Rory on U.S. letdown: 'Great day until it wasn't'



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NORTH BERWICK, Scotland — More than three weeks after his collapse in the final three holes of the U.S. Open at Pinehurst No. 2, Rory McIlroy on Wednesday called the final round a “great day until it wasn’t.”

McIlroy missed short putts on Nos. 16 and 18 to help give Bryson DeChambeau a one-stroke victory and his second U.S. Open title after the LIV Golf League captain hit a chip shot from 55 yards away in a fairway bunker to about 4 feet and made a par putt to finish 6 under.

“I got over it pretty quickly,” McIlroy said during a news conference at the Genesis Scottish Open, where he will try to defend his title at The Renaissance Club. “The few days after it were pretty tough at times, but I feel like I’ve done a good job of thinking about it rationally and constructively and taking what I need from it and trying to learn from it. But like for the most part it was a great day. I keep saying to people, ‘It was a great day until it wasn’t.'”

McIlroy, the No. 2-ranked player in the Official World Golf Ranking, had a two-stroke lead after moving to 8 under with birdies on Nos. 9, 10, 12 and 13. But he carded bogeys on Nos. 15, 16 and 18 to fall back to 5 under. On the par-3 15th, he hit his tee shot over the green and couldn’t get up and down for par.

McIlroy said he started feeling uncomfortable after hitting his first putt on No. 16. After waiting for Patrick Cantlay to putt, McIlroy hit a 2½-footer too hard and his ball lipped out. He hadn’t missed a putt inside 3 feet all season.

“Like halfway down the first putt, it looked like it could be a birdie, and it ran a foot by where I thought it was going to finish,” McIlroy said. “Then I marked it, and then Patrick was hitting his putt and he can take his time. Obviously, greens are tough. It’s the end of a Sunday at the U.S. Open. Like you have to be really deliberate in what you’re doing.”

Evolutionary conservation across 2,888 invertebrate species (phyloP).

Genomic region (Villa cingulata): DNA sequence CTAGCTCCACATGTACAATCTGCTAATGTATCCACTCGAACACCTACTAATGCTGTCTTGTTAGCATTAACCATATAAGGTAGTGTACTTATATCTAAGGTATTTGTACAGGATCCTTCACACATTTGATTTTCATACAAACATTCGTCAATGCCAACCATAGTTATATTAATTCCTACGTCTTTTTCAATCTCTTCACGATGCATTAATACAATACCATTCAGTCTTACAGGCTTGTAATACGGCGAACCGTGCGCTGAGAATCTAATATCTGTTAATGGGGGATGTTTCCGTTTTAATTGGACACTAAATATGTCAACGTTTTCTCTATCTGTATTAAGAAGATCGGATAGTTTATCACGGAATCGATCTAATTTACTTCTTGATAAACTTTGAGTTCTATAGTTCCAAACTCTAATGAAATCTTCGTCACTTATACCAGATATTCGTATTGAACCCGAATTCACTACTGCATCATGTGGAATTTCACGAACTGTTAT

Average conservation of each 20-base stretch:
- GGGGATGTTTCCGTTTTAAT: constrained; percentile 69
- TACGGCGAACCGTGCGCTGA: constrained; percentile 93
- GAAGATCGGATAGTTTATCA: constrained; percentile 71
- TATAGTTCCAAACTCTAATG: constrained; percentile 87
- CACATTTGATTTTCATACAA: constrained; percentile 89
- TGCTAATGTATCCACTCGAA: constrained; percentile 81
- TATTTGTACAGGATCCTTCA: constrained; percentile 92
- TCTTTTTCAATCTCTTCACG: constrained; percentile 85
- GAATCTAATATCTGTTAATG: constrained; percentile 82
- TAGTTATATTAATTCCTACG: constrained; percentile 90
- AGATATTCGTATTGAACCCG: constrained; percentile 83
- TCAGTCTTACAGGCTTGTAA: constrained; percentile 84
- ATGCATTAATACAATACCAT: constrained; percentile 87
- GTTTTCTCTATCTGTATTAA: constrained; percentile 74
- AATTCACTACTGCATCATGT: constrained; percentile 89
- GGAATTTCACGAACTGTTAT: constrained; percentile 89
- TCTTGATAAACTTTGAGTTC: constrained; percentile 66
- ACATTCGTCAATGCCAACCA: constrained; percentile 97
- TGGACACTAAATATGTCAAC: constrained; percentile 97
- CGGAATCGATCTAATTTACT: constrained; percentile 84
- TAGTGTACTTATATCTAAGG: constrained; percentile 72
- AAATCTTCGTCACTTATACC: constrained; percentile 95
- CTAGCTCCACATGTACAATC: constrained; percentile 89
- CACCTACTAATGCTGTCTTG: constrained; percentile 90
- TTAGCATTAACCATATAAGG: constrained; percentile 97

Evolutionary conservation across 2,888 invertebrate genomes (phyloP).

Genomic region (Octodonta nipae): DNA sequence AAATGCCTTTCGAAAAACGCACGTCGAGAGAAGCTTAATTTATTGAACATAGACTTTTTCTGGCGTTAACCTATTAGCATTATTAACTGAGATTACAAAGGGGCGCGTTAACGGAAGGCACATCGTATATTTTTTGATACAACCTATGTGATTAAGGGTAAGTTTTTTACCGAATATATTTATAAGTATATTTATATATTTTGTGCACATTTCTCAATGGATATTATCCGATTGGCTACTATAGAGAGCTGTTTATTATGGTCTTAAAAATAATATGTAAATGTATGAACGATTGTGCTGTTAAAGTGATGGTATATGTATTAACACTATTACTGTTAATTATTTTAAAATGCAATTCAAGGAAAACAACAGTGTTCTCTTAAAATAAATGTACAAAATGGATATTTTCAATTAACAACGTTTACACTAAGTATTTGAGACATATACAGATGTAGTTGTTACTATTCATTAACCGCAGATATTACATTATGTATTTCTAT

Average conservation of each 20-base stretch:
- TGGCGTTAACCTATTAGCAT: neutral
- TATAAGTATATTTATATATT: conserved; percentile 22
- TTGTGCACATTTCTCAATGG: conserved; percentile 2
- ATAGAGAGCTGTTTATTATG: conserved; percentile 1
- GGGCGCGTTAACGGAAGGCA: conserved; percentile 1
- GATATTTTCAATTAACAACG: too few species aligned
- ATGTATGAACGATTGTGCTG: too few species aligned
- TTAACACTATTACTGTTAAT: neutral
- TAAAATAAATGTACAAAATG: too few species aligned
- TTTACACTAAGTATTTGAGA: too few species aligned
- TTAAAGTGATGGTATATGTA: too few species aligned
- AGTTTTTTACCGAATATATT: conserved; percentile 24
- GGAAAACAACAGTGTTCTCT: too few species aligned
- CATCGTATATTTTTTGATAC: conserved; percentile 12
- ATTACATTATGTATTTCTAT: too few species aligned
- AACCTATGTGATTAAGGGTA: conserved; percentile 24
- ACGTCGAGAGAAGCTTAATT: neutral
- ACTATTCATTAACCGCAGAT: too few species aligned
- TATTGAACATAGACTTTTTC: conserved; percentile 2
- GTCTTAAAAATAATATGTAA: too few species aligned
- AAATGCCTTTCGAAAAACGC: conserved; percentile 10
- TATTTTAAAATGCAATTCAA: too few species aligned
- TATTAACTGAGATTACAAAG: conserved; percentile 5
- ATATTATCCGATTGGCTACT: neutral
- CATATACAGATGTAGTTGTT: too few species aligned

McIlroy said he read his second putt on the 16th right of center but pulled it just a touch.

“Probably started it straight, maybe a touch left of center, and the green grabbed it, and it caught the left edge,” McIlroy said. “Wasn’t a terrible putt, but I definitely felt a little bit of uneasiness before I hit it.”

After pulling his tee shot into the native area on No. 18, McIlroy could only run his approach up the fairway. His ball stopped just short of the green, and he chipped to 4 feet. McIlroy said he wanted to make sure he didn’t blast his par putt past the hole if he missed. He didn’t make the par putt.

“I just left it on the wrong side of the hole,” McIlroy said. “I got above the hole, where the hole was cut on top of the little slope and ended up pretty dry and crusty around the hole. And the chip shot just ran out a little bit and got past the hole. I hit that putt very, very easy, and obviously just missed on the low side and it still went a good 3 or 4 feet by.

“So I was probably playing it, I don’t know, like two, 2½ cups left, whatever it was. There was a lot of swing to it, especially with how easy I was hitting it. Like I said, if it was match play and the next one didn’t matter, I would have approached the putt differently.”

McIlroy was trying to win his first major championship since the 2014 PGA Championship. He will carry a nearly 10-year major drought into next week’s Open Championship at Royal Troon Golf Course in Scotland, where he will once again be among the favorites to win the Claret Jug.

Since another heartbreaking finish in a major, McIlroy hasn’t played a competitive round. He withdrew from the Travelers Championship, the last signature event of the PGA Tour season, and spent three days in New York.

“I think as you achieve more in the game, you can soften the blow, if you look at everything I’ve been able to accomplish,” McIlroy said. “It’s been a while since I’ve won a major. It hurt, but I felt worse after some other losses. I felt worse after Augusta in ’11, and I felt worse after St Andrews [the 2022 Open Championship]. It was up there with the tough losses but not the toughest.”

McIlroy will look to bounce back at this week’s Scottish Open. In last year’s tournament, McIlroy posted birdies on the final two holes, hitting his approach from 205 yards to 11 feet on No. 18. His birdie putt gave him a 72-hole total of 15 under, one better than Scotland’s Robert MacIntyre.

“When I look back on that day, just like I look back on some of my toughest moments in my career, I’ll learn a lot from it, and I’ll hopefully put that to good use,” McIlroy said. “It’s something that’s been a bit of a theme throughout my career. I’ve been able to take those tough moments and turn them into great things not very long after that.”



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